Table 1. Fertilisers and irrigation with different levels of tomato Mg deficiency in solar greenhouse.
Levels of Mg deficiency Organic fertiliser (t/ha) Chemical fertiliser (kg/ha2) Total irrigation (m3/ha)
N P2O5 K2O
ND (n = 3) No deficiency 19 ± 6b 240 ± 68b 287 ± 126a 310 ± 118b 1,447 ± 351a
MD (n = 3) Moderate deficiency 14 ± 4b 281 ± 69b 239 ± 70a 305 ± 70b 1,401 ± 186a
SD (n = 3) Severe deficiency 34 ± 7a 410 ± 21a 396 ± 82a 546 ± 50a 1,350 ± 464a
n is the number of greenhouse soil samples.
Different letters indicated that the difference was significant at P < 0.05.

The effect of Mg fertiliser on soil K, Ca and Mg

The study on the effect of Mg fertiliser was conducted from September to March of the next year in the solar greenhouse No. 11 of Wuquan Town, Shaanxi Province. China (latitude 34° 16’ N, longitude 108° 4’ E), where severe symptoms of Mg deficiency appeared. The ground was covered with a polyethylene film (PE), and the front crop was tomato with a severe deficiency of Mg.

The experiment was conducted using two types of fertilisers: Mg and K. There were three levels of Mg fertiliser as follows: (1) M0 at a rate of 0 kg/ha; (2) M1 at a rate of 45 kg/ha and (3) M2 at a rate of 90 kg/ha. There were two levels of K fertiliser as follows: (1) K1 at a rate of 234 kg/ha, and (2) K2 at a rate of 414 kg/ha. M1and K2 were established on the basis of local farming practices. K1 was established on the basis of local recommended amount. Four treatments – Mg0K2, Mg1K2, Mg2K2 and Mg2K1 – were arranged in a completely randomised design with three repetitions. The size of plot was 15.08 m2. The tomato plants were grown on 9 September. The soil properties before planting are shown in Table 2. Before planting, 135 kg/ha N, 405 kg/ha P2O5 and 135 kg/ha K2O were applied. Top dressing was applied on 6 November, 18 November and 2 December with the same amount. The total amount of fertilisers applied is shown in Table 3. The plants were harvested on 15 March of the next year.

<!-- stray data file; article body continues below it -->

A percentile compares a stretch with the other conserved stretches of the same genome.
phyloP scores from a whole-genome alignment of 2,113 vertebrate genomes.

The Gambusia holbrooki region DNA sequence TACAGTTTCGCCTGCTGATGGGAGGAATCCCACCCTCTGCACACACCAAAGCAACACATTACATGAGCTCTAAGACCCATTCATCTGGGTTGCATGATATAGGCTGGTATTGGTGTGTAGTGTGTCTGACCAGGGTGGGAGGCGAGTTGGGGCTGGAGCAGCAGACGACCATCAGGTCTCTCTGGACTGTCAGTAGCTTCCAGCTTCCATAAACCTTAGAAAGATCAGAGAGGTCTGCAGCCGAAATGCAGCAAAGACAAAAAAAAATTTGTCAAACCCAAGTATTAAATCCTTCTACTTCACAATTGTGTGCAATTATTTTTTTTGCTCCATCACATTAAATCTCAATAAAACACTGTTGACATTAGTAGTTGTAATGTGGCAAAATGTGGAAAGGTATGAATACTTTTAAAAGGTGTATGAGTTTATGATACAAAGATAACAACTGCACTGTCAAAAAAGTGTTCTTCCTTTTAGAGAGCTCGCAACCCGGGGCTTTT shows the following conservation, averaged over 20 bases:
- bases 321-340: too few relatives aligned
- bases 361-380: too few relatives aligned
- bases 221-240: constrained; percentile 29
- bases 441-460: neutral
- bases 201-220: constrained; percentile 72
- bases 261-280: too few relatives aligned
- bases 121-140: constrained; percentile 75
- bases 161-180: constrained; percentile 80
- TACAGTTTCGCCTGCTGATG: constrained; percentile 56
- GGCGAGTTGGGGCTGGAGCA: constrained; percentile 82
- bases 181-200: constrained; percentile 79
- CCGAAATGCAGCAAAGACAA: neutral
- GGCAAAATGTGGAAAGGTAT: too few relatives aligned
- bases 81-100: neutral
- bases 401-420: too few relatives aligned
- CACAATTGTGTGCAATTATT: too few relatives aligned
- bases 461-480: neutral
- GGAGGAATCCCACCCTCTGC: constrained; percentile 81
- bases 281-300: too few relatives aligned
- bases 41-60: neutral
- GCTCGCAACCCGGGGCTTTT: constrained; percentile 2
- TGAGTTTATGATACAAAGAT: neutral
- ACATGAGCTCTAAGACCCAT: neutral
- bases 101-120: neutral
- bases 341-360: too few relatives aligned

Table 2. Soil properties before planting in greenhouse.
Soil layer (cm) Nitrate nitrogen (mg/kg) Available phosphorus (mg/kg) Available potassium (mg/kg) Exchangeable potassium (mg/kg) Exchangeable calcium (mg/kg) Exchangeable magnesium (mg/kg)
0–20 83.90 98.30 259.50 318.00 3993.75 289.94
20–40 46.87 68.13 126.11 134.00 4100.00 211.94

 

Table 3. Treatments of experiment and fertiliser rate.
Treatment N (kg/ha) P2O5 (kg/ha) K2O (kg/ha) MgSO4 (kg/ha)
Base fertiliser 135 405 135 0
Top dressing Mg0K2 216 57 279 0
Mg1K2 216 57 279 45
Mg2K2 216 57 279 90
Mg2K1 216 57 99 90
Mg0K2: 0 kg/ha MgSO4, 414 kg/ha K2O; Mg1K2: 45 kg/ha MgSO4, 414 kg/ha K2O; Mg2K2: 90 kg/ha MgSO4, 414 kg/ha K2O; M2K1: 90 kg/ha MgSO4, 234 kg/ha K2O.

Sampling and analysis

Soil and leaf samples were collected to study the changes in K, Ca and Mg under different symptoms of Mg deficiency. Soil samples for each greenhouse were collected from a depth of 0 to 0.2 m, and tomato leaves from both the bottoms and tops were cleaned and oven-dried at 60 °C on 15 November.

To analyse the effect of Mg fertiliser on soil chemical properties, the soil samples were selected from a depth of 0 to 0.2 m and the tomato samples were selected and divided into root, stem, upper leaf, lower leaf and fruit after the tomatoes were harvested on 15 March.

The exchangeable K, Ca and Mg contents of soil samples were extracted using a modified version of the sodium acetate (CH3COONa) method at pH 8.2 (Bao, 2005). The exchangeable K was determined using a flame photometric detector (FPD) (Taomsun-6400A, Shanghai, China), and the exchangeable Ca and Mg were measured by atomic absorption spectrophotometry.